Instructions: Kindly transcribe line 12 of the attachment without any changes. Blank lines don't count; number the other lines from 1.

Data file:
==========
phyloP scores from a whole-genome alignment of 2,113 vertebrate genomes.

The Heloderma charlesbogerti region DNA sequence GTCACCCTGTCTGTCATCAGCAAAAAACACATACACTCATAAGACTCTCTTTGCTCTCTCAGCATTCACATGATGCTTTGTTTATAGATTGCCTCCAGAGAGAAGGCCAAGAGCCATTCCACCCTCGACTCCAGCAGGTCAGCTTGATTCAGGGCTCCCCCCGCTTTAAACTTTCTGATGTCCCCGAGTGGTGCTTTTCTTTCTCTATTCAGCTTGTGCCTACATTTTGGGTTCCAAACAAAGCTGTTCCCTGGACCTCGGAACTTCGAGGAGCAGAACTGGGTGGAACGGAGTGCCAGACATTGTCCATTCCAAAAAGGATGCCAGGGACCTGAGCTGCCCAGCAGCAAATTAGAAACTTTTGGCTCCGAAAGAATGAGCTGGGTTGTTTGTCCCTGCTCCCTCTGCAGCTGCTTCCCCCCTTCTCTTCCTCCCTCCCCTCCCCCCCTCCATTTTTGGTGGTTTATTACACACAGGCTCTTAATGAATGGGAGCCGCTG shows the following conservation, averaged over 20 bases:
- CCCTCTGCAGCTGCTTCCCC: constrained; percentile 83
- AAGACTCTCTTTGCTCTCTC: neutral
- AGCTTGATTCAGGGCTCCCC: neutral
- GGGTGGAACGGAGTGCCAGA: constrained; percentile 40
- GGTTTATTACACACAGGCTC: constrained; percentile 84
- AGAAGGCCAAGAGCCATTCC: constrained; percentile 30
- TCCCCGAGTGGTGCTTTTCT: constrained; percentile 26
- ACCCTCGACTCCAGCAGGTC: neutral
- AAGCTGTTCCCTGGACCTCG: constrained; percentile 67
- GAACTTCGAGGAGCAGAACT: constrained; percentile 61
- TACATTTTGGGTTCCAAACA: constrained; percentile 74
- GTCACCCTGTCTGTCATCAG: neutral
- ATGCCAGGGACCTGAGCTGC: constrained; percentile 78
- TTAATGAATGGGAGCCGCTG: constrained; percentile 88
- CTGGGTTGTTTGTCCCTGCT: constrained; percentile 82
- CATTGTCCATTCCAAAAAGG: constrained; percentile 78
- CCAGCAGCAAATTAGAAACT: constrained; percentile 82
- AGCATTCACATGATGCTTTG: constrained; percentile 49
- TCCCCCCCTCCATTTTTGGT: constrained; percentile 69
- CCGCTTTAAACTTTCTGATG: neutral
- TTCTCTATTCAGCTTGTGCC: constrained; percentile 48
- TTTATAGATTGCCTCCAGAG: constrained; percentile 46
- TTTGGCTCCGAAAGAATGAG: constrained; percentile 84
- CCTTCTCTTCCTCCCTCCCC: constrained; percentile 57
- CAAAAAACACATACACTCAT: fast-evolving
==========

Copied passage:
- GAACTTCGAGGAGCAGAACT: constrained; percentile 61